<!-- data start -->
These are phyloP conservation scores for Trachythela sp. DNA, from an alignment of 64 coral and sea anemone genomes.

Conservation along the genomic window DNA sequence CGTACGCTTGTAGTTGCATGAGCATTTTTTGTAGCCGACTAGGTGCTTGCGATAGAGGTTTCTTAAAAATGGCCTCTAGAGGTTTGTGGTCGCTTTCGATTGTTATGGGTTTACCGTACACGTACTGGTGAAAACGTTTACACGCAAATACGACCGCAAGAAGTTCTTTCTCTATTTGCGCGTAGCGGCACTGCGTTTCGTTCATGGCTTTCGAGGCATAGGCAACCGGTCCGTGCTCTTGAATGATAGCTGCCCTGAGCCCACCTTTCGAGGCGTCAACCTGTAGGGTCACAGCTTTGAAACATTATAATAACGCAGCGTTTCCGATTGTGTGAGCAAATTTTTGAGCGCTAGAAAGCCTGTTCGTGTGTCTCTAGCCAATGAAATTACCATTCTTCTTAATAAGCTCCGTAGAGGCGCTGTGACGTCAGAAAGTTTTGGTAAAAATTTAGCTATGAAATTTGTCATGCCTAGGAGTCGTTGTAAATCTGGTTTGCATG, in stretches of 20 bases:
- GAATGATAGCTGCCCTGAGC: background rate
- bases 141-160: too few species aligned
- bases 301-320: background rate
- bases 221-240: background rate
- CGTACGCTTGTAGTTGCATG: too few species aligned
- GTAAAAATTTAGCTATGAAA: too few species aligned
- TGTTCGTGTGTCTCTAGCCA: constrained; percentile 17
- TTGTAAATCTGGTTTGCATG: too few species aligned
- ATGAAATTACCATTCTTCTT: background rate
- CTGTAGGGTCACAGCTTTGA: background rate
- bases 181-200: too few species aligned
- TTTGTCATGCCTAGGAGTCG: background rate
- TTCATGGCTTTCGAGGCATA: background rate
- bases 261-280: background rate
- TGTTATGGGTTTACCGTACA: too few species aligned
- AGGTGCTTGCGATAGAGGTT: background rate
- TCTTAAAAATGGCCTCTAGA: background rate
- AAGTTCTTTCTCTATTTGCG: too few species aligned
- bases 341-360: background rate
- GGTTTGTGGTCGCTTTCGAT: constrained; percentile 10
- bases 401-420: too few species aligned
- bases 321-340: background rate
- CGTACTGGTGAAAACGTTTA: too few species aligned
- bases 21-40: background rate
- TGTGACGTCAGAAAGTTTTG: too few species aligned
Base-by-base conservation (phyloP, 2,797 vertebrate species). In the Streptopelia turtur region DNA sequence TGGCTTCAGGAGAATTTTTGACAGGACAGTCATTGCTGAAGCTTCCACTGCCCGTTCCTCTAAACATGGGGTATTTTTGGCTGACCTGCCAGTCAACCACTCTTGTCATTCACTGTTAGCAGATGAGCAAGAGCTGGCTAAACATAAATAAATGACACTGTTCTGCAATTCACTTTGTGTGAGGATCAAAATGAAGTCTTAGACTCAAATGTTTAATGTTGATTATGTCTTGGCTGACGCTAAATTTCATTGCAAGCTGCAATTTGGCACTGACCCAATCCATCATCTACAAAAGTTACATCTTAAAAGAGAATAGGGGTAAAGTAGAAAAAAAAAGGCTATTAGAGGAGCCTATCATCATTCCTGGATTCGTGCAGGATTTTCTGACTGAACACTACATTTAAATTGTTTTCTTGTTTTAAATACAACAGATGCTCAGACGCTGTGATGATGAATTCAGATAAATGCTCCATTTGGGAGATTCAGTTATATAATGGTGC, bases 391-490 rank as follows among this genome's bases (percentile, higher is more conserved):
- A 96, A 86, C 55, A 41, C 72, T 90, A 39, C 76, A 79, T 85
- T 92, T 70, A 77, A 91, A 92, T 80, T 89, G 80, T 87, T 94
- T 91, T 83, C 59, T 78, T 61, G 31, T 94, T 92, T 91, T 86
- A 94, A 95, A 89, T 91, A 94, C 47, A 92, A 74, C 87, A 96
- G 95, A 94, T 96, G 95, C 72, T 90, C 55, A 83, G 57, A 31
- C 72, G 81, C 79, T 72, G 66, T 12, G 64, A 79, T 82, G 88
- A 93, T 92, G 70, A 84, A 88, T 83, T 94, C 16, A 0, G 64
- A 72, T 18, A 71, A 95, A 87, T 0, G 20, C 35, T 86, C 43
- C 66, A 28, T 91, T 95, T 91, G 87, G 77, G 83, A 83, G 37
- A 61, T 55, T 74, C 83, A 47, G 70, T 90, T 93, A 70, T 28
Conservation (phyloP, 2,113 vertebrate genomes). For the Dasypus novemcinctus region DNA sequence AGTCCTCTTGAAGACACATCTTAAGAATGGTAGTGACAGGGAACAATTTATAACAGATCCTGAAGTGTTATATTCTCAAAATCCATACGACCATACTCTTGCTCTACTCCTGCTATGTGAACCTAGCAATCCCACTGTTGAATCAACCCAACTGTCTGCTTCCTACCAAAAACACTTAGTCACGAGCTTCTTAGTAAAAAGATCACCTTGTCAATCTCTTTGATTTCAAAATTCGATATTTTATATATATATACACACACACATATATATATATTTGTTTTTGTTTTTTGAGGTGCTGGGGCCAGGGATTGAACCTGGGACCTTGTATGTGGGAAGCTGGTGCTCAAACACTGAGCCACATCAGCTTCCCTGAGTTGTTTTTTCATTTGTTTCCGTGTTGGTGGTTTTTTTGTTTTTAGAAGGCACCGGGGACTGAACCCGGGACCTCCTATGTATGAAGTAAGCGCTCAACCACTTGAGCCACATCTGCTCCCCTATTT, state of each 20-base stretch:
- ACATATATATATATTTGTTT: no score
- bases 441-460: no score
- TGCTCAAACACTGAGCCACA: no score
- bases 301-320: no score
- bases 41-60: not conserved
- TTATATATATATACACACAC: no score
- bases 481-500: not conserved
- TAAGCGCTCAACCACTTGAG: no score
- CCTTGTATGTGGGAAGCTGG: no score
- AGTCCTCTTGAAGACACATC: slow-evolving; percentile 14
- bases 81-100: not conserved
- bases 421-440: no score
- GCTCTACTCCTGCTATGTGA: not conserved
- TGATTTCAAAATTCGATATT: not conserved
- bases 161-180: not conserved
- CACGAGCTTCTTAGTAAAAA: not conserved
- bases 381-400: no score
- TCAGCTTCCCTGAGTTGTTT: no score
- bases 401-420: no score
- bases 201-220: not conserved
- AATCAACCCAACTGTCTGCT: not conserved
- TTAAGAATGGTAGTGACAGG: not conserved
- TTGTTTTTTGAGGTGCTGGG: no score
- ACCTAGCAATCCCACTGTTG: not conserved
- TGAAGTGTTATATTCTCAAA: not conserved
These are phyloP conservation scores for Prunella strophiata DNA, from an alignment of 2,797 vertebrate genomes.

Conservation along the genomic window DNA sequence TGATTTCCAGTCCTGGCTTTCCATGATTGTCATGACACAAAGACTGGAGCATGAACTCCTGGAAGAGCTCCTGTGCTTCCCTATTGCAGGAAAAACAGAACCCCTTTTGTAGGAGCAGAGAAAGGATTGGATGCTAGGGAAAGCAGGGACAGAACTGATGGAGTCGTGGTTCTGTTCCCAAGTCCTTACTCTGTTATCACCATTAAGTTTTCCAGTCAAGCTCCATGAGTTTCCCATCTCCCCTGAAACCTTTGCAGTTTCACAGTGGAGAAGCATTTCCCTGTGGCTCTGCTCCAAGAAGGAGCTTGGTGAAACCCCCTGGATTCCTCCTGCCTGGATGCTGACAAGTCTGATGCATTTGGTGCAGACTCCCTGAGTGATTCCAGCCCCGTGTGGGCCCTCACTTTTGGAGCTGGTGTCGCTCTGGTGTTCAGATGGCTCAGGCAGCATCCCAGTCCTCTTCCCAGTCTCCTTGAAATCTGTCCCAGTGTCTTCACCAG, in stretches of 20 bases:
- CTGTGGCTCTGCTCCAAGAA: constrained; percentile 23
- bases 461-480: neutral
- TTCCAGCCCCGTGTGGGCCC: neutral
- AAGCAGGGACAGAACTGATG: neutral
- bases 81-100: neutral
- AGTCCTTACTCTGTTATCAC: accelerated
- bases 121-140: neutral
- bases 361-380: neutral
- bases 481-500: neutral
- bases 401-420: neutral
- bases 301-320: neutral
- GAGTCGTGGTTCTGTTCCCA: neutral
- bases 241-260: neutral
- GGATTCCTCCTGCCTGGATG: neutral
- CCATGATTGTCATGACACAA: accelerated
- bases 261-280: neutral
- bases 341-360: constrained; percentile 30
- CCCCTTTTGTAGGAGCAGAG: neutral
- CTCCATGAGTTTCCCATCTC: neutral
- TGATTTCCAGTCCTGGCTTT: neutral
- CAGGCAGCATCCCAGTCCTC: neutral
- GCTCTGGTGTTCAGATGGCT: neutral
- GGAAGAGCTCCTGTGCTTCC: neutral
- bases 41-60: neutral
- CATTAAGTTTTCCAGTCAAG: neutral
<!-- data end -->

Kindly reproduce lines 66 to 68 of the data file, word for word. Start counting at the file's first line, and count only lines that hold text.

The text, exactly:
Conservation along the genomic window DNA sequence TGATTTCCAGTCCTGGCTTTCCATGATTGTCATGACACAAAGACTGGAGCATGAACTCCTGGAAGAGCTCCTGTGCTTCCCTATTGCAGGAAAAACAGAACCCCTTTTGTAGGAGCAGAGAAAGGATTGGATGCTAGGGAAAGCAGGGACAGAACTGATGGAGTCGTGGTTCTGTTCCCAAGTCCTTACTCTGTTATCACCATTAAGTTTTCCAGTCAAGCTCCATGAGTTTCCCATCTCCCCTGAAACCTTTGCAGTTTCACAGTGGAGAAGCATTTCCCTGTGGCTCTGCTCCAAGAAGGAGCTTGGTGAAACCCCCTGGATTCCTCCTGCCTGGATGCTGACAAGTCTGATGCATTTGGTGCAGACTCCCTGAGTGATTCCAGCCCCGTGTGGGCCCTCACTTTTGGAGCTGGTGTCGCTCTGGTGTTCAGATGGCTCAGGCAGCATCCCAGTCCTCTTCCCAGTCTCCTTGAAATCTGTCCCAGTGTCTTCACCAG, in stretches of 20 bases:
- CTGTGGCTCTGCTCCAAGAA: constrained; percentile 23
- bases 461-480: neutral